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The Jan. 12 incident damaged the Yellow Line third rail near LEnfant Plaza.Enfant Plaza.

The standoff between Metro and D.C. fire officials over the incident on Jan. 12 that filled a subway train with smoke and left one passenger dead continued to escalate Friday evening, with the release of a city report that contradicts information given by Metro.

The effort to rescue passengers from the train appears to have been hindered by poor radio communications. A Jan. 17 report from D.C. Fire and Emergency Medical Services stated that fire officials had warned Metro four days before the incident that radio communications weren’t working in and around L’Enfant Plaza Station, where the incident occurred. Metro countered on Thursday that the fire department had encrypted its radio communications without informing Metro.

Now the latest report, issued last night by the D.C. Homeland Security and Emergency Management Agency, strikes back at that notion. According to the report, FEMS has worked with Metro over the past two years to conduct 600 tests on its new radios with encryption capabilities, with tests at every Metro station. A Jan. 8 test found that the radios were not working properly at L’Enfant Plaza, and FEMS informed Metro of that, but Metro didn’t fix the problem before the Jan. 12 incident, the report alleges.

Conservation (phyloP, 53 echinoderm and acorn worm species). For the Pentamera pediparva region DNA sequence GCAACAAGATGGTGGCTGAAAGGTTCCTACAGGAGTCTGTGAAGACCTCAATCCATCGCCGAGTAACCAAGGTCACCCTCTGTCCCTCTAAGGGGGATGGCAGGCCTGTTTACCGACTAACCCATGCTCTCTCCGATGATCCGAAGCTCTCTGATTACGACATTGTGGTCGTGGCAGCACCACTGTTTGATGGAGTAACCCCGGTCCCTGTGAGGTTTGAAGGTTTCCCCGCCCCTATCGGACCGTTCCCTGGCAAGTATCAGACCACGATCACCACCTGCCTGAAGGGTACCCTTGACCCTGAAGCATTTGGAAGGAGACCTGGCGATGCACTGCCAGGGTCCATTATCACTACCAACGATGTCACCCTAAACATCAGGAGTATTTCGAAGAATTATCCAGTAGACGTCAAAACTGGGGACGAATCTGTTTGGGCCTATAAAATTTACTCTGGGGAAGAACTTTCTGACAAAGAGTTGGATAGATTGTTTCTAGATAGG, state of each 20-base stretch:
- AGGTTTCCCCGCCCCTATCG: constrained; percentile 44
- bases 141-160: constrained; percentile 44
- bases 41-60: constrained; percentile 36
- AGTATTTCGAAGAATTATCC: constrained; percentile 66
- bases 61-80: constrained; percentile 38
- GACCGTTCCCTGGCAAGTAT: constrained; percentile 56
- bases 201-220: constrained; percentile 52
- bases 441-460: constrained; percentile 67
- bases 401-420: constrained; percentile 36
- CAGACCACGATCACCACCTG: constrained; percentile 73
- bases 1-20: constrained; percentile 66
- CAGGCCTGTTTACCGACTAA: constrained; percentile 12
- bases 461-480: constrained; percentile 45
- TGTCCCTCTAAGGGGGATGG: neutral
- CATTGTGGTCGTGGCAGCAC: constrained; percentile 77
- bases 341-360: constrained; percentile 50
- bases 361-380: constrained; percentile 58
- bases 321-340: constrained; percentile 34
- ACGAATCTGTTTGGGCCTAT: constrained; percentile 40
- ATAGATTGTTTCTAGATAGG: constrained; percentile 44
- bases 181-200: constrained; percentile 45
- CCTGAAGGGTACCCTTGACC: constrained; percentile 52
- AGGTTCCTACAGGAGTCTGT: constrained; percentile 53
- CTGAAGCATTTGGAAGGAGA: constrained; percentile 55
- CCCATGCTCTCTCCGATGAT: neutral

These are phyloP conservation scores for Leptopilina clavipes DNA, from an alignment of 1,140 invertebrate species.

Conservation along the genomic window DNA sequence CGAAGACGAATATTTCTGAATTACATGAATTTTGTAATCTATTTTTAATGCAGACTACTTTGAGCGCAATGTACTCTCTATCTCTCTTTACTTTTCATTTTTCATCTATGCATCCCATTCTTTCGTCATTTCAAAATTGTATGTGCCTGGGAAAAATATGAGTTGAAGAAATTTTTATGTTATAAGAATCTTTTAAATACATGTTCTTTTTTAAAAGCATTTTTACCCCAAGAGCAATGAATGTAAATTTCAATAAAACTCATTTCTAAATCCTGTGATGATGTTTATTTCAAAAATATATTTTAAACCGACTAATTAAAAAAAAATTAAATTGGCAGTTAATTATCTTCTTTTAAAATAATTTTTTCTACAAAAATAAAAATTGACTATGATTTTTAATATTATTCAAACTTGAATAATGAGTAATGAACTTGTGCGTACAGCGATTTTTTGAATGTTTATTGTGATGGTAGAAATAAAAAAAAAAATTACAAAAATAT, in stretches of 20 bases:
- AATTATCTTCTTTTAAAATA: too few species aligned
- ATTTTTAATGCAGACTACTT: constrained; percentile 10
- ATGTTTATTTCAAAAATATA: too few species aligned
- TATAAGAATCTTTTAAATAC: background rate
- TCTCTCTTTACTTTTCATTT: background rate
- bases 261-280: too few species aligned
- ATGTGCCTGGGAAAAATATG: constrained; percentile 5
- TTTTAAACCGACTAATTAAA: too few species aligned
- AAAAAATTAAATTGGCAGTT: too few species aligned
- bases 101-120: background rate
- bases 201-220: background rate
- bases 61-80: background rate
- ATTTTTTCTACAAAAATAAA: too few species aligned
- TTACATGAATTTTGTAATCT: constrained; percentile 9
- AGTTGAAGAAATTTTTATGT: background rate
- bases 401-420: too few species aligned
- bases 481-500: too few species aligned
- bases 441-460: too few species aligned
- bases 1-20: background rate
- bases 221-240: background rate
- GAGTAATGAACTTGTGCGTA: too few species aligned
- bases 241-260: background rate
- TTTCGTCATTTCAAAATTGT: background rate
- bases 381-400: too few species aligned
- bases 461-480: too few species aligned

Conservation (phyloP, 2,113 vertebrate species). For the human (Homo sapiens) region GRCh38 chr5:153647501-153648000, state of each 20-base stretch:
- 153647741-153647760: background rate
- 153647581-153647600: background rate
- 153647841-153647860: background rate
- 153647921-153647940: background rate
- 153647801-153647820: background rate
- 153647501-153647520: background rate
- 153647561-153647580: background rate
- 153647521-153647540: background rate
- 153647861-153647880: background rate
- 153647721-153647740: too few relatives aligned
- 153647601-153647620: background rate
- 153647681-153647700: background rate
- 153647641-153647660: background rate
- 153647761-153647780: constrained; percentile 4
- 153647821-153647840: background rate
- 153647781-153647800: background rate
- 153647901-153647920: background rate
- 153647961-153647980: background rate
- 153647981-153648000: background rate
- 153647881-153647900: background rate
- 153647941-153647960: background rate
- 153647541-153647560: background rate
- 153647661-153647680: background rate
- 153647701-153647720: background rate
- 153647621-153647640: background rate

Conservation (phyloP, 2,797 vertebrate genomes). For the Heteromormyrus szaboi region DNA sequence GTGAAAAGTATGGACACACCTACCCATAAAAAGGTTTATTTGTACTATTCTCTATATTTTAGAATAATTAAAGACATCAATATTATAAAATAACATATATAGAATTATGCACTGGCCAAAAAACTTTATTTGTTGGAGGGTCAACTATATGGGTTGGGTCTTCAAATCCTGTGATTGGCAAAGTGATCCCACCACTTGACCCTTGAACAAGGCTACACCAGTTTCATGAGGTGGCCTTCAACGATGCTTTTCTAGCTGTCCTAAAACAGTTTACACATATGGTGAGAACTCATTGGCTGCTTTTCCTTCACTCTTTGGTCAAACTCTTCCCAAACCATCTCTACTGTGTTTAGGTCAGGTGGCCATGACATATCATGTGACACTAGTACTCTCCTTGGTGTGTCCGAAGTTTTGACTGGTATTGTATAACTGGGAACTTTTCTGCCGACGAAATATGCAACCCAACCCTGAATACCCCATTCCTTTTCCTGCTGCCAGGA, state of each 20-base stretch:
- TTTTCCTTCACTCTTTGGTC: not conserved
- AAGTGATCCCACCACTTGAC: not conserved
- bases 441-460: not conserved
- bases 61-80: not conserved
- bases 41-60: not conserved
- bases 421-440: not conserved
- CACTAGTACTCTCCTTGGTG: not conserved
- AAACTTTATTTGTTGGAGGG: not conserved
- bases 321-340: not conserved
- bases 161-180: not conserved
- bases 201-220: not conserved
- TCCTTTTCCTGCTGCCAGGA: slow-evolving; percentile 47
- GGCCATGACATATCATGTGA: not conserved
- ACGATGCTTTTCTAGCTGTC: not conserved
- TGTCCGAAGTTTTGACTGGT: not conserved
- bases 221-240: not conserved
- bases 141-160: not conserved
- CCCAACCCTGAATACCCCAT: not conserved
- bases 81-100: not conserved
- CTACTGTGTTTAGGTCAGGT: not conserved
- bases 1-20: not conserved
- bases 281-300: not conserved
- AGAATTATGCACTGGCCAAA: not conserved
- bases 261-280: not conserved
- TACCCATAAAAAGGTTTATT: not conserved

What’s more, the report states, encryption “does not appear to have played a role in the communications difficulties” experienced by FEMS around L’Enfant Plaza.

A timeline of the incident and response, from the HSEMA reportIn the absence of reliable radio communication, responders had to resort to cell phones, runners, and a walkie-talkie function on their radios to communicate during the evacuation. Rescuers estimate it took 45 minutes from the time they reached the train to evacuate the last passengers. By the time the evacuation was complete, one woman had died, and more than 80 people were transported to local hospitals.

The National Transportation Safety Board is conducting the authoritative study on the causes of and response to the incident. After a 2009 Red Line crash that killed eight people, it took NTSB a year to issue its report on the accident, so the agency’s report on this incident is not expected imminently.

Photo from the NTSB report